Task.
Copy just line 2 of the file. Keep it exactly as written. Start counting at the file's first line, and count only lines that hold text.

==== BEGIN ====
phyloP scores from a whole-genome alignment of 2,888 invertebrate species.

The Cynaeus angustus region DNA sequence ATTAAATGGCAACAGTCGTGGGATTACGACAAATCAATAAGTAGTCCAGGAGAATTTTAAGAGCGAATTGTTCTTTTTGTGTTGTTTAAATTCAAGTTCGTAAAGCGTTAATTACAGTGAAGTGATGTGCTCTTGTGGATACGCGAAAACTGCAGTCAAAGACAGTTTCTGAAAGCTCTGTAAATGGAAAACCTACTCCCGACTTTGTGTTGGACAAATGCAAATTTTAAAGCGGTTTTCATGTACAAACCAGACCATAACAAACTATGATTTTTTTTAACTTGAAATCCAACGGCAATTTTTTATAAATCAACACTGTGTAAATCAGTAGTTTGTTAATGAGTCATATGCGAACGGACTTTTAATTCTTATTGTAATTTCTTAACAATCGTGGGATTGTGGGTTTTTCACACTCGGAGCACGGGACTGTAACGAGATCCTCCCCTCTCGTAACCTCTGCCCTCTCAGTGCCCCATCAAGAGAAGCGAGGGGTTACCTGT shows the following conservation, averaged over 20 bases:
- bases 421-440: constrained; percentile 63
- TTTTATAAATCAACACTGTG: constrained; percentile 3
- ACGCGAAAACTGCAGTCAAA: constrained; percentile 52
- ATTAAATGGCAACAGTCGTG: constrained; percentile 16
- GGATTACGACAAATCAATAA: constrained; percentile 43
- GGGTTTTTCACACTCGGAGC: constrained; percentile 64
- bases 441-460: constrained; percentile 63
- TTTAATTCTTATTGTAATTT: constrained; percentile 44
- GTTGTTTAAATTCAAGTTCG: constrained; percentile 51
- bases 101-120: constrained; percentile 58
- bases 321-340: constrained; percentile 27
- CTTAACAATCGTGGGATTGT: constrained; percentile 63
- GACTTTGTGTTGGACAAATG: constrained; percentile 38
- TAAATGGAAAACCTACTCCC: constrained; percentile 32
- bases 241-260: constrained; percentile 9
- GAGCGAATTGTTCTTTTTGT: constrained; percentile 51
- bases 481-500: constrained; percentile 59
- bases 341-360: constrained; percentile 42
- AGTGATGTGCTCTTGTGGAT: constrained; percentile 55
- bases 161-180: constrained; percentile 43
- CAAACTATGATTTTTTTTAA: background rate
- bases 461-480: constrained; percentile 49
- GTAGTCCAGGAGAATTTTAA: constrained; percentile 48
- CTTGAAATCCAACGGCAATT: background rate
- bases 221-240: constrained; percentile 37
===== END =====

The Cynaeus angustus region DNA sequence ATTAAATGGCAACAGTCGTGGGATTACGACAAATCAATAAGTAGTCCAGGAGAATTTTAAGAGCGAATTGTTCTTTTTGTGTTGTTTAAATTCAAGTTCGTAAAGCGTTAATTACAGTGAAGTGATGTGCTCTTGTGGATACGCGAAAACTGCAGTCAAAGACAGTTTCTGAAAGCTCTGTAAATGGAAAACCTACTCCCGACTTTGTGTTGGACAAATGCAAATTTTAAAGCGGTTTTCATGTACAAACCAGACCATAACAAACTATGATTTTTTTTAACTTGAAATCCAACGGCAATTTTTTATAAATCAACACTGTGTAAATCAGTAGTTTGTTAATGAGTCATATGCGAACGGACTTTTAATTCTTATTGTAATTTCTTAACAATCGTGGGATTGTGGGTTTTTCACACTCGGAGCACGGGACTGTAACGAGATCCTCCCCTCTCGTAACCTCTGCCCTCTCAGTGCCCCATCAAGAGAAGCGAGGGGTTACCTGT shows the following conservation, averaged over 20 bases: